The Congress Shares Responsibility for War

In recent days, Senate Democrats took heavy flak from Republicans when a memo they intended to keep private became public. In it, Democratic staff from the Intelligence Committee suggested that the committee’s review of the work of the intelligence community before the Iraq war should also assess how the White House used or abused that intelligence information.

The Democrats are right to want to reexamine the actions the administration took before the war. But to be credible and honest, they should also be willing to examine their own complicity—and that of Congress generally—in last fall’s truncated debate about Iraqi weapons of mass destruction.

The issue here must not be just whether the CIA or Defense Intelligence Agency should have done a better job of figuring out whether Saddam Hussein had imported uranium from Africa or whether he had purchased aluminum tubes for use in enriching uranium. Intelligence is never created or used in a vacuum. It is always an input to political debates. How it is used or misused in those debates is of paramount importance to how the country makes its national security policy.

In particular, the country has a right to know whether the Bush administration deliberately exaggerated the threat posed by Hussein to justify a rapid march to war that it already wanted for a host of other reasons. But we also deserve to know whether members of Congress had the same information available to them but failed to stand up publicly to debate the war.

It is not just the executive branch but also Congress that has access to findings of the intelligence community, a responsibility for overseeing the work of that community and a solemn responsibility to interpret and explain that information.

The Senate leadership and members of the intelligence community see a great deal of the information that goes to the president, vice president, secretary of Defense and secretary of State. They can provide independent assessments of what the executive branch is saying. They can challenge the president and his national security team if and when they disagree.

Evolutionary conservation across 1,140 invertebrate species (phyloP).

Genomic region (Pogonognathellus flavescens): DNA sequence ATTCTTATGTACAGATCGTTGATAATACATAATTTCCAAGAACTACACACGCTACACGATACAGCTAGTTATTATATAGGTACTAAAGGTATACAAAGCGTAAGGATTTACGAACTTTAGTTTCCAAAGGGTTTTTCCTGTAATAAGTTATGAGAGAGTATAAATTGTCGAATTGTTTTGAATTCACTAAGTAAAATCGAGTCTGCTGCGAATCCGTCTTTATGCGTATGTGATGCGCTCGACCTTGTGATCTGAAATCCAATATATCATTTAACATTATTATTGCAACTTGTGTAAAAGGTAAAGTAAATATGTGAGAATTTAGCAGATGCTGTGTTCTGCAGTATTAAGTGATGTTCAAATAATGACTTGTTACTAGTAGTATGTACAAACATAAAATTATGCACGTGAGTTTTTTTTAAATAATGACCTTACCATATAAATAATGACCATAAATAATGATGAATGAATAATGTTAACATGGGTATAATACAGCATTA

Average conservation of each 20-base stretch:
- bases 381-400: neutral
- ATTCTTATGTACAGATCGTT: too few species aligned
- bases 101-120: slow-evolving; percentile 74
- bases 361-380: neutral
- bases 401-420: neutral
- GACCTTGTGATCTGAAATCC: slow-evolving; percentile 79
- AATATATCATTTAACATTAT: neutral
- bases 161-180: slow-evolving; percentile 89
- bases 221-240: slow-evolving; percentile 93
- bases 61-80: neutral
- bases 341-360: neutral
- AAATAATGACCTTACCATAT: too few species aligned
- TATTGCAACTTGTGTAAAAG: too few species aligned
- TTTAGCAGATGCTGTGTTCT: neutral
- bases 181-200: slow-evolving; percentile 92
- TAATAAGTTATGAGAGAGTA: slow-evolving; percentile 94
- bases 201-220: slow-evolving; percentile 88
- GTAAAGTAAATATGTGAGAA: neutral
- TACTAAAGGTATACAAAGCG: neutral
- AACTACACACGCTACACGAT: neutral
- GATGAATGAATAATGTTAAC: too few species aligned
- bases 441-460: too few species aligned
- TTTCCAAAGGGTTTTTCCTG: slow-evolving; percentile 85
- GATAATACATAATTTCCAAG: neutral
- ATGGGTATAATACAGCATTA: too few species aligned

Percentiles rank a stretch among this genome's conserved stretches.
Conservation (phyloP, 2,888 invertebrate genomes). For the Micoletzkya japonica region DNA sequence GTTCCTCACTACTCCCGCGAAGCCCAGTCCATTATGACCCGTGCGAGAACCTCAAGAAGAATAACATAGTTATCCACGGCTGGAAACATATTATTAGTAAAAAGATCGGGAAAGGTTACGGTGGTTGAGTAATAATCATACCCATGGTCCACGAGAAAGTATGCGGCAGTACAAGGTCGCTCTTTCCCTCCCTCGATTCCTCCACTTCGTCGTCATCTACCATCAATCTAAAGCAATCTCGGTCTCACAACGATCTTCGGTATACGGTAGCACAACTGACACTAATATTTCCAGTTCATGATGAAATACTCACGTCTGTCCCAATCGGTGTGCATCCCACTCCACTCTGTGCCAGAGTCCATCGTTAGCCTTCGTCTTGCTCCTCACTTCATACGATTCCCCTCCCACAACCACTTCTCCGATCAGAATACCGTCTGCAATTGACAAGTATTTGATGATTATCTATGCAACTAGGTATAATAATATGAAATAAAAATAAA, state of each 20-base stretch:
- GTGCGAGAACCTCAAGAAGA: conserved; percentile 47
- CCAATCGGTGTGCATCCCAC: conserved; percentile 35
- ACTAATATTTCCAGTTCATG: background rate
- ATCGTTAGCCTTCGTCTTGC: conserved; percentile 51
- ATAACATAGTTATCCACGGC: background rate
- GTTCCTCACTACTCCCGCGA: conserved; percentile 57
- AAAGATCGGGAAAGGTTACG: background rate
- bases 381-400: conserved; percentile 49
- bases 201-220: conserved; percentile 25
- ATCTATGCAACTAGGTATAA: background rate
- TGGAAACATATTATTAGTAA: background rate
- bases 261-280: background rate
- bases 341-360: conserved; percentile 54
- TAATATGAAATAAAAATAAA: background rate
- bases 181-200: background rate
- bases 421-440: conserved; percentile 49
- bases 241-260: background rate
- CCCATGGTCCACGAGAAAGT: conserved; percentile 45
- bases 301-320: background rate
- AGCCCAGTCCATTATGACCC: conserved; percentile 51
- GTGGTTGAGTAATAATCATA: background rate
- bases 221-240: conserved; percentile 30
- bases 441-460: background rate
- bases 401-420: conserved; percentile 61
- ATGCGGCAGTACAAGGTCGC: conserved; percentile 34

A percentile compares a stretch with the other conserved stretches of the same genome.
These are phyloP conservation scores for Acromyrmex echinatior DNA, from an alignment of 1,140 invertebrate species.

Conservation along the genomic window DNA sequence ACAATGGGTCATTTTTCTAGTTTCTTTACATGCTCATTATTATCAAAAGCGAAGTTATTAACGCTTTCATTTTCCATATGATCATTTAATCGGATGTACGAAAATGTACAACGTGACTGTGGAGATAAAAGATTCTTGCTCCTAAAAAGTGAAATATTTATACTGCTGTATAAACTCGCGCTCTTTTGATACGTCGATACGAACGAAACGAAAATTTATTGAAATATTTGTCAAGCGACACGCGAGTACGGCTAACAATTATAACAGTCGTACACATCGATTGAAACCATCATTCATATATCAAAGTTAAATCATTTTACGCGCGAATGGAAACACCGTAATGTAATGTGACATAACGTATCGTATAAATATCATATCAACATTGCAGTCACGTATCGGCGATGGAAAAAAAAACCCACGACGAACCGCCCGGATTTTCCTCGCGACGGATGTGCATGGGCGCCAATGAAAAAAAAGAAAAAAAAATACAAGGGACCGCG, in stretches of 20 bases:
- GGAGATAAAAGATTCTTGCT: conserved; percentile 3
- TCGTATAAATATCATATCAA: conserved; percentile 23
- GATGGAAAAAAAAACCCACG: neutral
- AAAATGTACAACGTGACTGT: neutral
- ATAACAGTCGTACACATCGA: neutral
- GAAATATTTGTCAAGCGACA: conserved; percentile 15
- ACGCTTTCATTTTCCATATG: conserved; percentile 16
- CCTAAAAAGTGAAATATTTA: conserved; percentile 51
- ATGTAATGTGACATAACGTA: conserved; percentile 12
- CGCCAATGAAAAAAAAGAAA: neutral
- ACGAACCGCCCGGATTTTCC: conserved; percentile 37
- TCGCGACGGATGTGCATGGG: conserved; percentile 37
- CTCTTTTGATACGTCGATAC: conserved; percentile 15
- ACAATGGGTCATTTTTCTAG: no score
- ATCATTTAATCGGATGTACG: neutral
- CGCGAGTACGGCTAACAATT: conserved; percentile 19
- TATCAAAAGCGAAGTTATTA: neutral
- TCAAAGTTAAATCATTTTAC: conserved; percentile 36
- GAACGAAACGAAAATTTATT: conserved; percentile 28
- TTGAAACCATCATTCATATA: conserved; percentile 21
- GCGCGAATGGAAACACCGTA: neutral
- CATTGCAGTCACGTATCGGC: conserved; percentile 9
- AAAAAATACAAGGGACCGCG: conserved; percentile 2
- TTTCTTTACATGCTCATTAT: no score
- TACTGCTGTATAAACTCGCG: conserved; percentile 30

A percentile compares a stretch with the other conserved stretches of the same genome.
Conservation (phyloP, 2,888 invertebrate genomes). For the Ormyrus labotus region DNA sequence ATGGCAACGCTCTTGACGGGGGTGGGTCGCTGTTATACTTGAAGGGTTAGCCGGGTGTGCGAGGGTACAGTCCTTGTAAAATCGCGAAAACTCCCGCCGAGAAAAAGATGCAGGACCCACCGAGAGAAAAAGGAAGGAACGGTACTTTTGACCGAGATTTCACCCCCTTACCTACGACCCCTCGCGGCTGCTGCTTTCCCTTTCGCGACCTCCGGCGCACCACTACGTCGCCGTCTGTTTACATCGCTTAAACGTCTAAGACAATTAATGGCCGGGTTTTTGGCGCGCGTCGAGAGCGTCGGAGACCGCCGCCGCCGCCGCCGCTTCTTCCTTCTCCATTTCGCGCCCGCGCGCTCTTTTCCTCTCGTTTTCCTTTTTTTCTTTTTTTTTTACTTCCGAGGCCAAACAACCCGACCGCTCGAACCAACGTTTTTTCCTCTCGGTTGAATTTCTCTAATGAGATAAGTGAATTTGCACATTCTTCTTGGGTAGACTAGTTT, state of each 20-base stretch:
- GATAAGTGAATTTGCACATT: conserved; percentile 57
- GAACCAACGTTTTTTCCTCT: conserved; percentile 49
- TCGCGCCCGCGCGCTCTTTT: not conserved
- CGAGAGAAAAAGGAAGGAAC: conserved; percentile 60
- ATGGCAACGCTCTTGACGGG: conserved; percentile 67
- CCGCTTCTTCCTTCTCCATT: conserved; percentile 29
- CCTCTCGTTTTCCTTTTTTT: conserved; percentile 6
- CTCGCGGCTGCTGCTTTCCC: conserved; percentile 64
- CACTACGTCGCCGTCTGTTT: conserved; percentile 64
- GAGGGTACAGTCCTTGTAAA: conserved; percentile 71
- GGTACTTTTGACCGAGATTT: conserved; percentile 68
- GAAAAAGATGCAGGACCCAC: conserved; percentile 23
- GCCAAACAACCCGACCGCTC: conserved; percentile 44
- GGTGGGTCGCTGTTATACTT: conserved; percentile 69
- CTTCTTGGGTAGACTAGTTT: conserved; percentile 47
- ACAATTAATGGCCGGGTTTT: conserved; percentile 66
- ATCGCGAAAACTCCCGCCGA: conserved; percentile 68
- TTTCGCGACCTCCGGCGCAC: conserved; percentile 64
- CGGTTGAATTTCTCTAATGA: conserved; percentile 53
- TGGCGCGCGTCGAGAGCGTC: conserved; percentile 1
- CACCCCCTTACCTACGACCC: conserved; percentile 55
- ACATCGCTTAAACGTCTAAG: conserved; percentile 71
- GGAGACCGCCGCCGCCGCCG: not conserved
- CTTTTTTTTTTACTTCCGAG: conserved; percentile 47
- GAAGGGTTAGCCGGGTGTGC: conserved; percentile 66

And it is this last action that was generally not taken last summer and fall in the prelude to war. Few members of Congress made an effort to independently assess the intelligence information they were provided. That gave free rein to the administration and served the nation poorly as a result.

To be sure, we all thought Hussein had some capability for chemical and biological weapons. That was true within the U.N., the European community and the Democratic Party as well as the Bush administration.

Given his track record of building weapons of mass destruction, using them in war and against his own populations and impeding the work of inspectors charged with destroying them after Desert Storm, there was every reason to think that he still had such agents last year. It now appears this conventional wisdom may have been wrong.

However, of much greater concern were two other aspects of the alleged threat: Hussein’s possible progress toward reconstituting a nuclear weapons program and his links to Al Qaeda. On both points, the Bush administration hyped the threat, and Congress let the administration get away with this “spin.” The result was a more rapid and unilateral rush to war than was necessary or prudent. And on both matters, there was sufficient evidence to know the administration was probably wrong at the time, as we both wrote last fall.

Congress knew from unclassified briefings and findings from the intelligence community that the Al Qaeda link and the nuclear capabilities charge were being distorted by the administration. Even the president has since repudiated the 9/11 connection. Nuclear weapons programs require large, fixed infrastructures that would have been hard to hide from U.N. inspectors. Furthermore, the intelligence community voiced unusually strong dissents to claims in the National Intelligence Estimate in October 2002 that Iraq had restarted a nuclear program.

The administration and the Congress both failed the American people. The investigation spotlight needs to shine on both branches.